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Tuesday's papers: Nato speculation, food price optimism and school meal innovation

Finland might soon have to make a decision on joining Nato without Sweden.

Finlands och Natos flaggor.
Yle News

With Finnish and Swedish foreign ministers meeting in Helsinki on Tuesday, Helsingin Sanomat iterates (siirryt toiseen palveluun) on the ongoing Nato discussion in Finnish public life, with comments from senior MP Jussi Halla-aho (Finns). The former leader of his party, who now chairs the Foreign and Security policy committee in parliament, weighed in on whether Finland has decided it should join Nato without Sweden.

On Monday Iltalehti had reported (siirryt toiseen palveluun) that Finland's security policy elite had discussed the issue in the last week, and that a consensus was emerging that Finland could join without Sweden.

Anonymous sources informed IL that "party leaders, the national leadership and other key politicians" had been involved in talks to chew over Turkey's intransigent stance on Sweden's desire to join the military alliance.

That reporting is overblown, according to Halla-aho. There's no policy line to that effect, and it cannot be decided without parliament or without the committee he chairs.

He did add, however, that he had always said Finland should not condition its bid for Nato membership on Sweden being accepted as well.

His committee is meeting this week to discuss its position on the Nato law itself.

Publicly, it's been reported that Sauli Niinistö called party leaders to his official residence to emphasise that they must be ready to move quickly on Nato membership — even in the period after planned elections on 2 April, when government formation talks will be in full swing.

PM Sanna Marin (SDP), meanwhile, has suggested that a minority government might be formed after the election to make rapid decisions regarding Nato membership.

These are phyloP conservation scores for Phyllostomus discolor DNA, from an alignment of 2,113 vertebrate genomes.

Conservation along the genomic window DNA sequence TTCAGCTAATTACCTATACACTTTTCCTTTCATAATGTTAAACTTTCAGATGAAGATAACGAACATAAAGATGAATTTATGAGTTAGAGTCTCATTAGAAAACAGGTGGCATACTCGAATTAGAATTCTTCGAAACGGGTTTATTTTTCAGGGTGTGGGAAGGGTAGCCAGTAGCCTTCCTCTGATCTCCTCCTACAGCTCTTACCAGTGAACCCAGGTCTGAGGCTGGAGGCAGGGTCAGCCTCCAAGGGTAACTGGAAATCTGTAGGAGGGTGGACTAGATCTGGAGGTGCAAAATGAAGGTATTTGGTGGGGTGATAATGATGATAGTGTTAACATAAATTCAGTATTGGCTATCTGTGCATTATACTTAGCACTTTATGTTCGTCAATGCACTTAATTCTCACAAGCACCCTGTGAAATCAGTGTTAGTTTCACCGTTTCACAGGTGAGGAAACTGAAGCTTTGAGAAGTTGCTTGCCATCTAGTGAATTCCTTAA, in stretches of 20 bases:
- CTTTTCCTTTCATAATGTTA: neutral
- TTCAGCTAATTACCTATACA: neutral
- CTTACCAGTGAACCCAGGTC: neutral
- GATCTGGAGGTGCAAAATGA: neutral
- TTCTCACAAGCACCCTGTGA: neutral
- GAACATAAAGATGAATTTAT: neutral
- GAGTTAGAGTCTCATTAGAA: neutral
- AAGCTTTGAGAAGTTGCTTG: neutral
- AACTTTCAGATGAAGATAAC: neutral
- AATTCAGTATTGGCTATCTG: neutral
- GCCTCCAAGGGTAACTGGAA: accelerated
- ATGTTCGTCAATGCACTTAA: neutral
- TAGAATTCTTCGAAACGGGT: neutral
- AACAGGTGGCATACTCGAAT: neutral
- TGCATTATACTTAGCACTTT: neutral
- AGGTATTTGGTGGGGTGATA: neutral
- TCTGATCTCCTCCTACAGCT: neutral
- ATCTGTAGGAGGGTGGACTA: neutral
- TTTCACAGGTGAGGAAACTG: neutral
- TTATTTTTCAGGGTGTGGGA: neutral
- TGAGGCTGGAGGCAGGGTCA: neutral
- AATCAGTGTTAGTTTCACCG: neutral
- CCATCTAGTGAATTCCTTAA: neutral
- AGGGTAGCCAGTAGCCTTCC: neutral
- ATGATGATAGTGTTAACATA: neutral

The All Points North podcast examined the issue of whether Finland could, or should, join Nato without Sweden.

Food inflation slowdown?

Iltalehti carries a story (siirryt toiseen palveluun) about food inflation that has a little bit of optimistic news for those concerned about the price of groceries.

Year-on-year inflation hit 14.5 percent in October, thanks to poor harvests and trade disruptions caused by Russia's war on Ukraine.

Jyrki Niemi of the Natural Resources Institute (Finnish acronym Luke) says that this year prices should stabilise at least towards the end of the year.

"If we have normal harvests globally, the second half of the year should see a halt in food inflation, in practice," said Niemi. "It's too early to forecast the timing of a fall in food prices, but by the end of the year we won't see prices rise."

The year-on-year comparison for the end of the year is a relatively high price level, making further inflation less likely.

IL reports that meat and dairy prices are expected to rise 3-4 percent at the start of the year, but the prices of fresh fish and grain products have already stabilised.

Tampere schoolkids get to choose their food

Vegetarian food in schools has been a culture war issue in Finland, with the idea of a vegetarian day — when all food is vegetarian and no meat is available — proving particularly incendiary to a certain demographic of online commenter.

Aamulehti reports (siirryt toiseen palveluun) that Tampere is trying out a solution to that issue. Since the turn of the year children in Tampere schools no longer have to request vegetarian food as a special diet option, they simply see it as an option in their canteen and can choose it if they like.

That lowers the threshold for trying out vegetarian food and, according to the product development team at the school meal provider Voimia, will encourage children to taste meat-free options.

There has been no increase in food waste either, according to Voimia.

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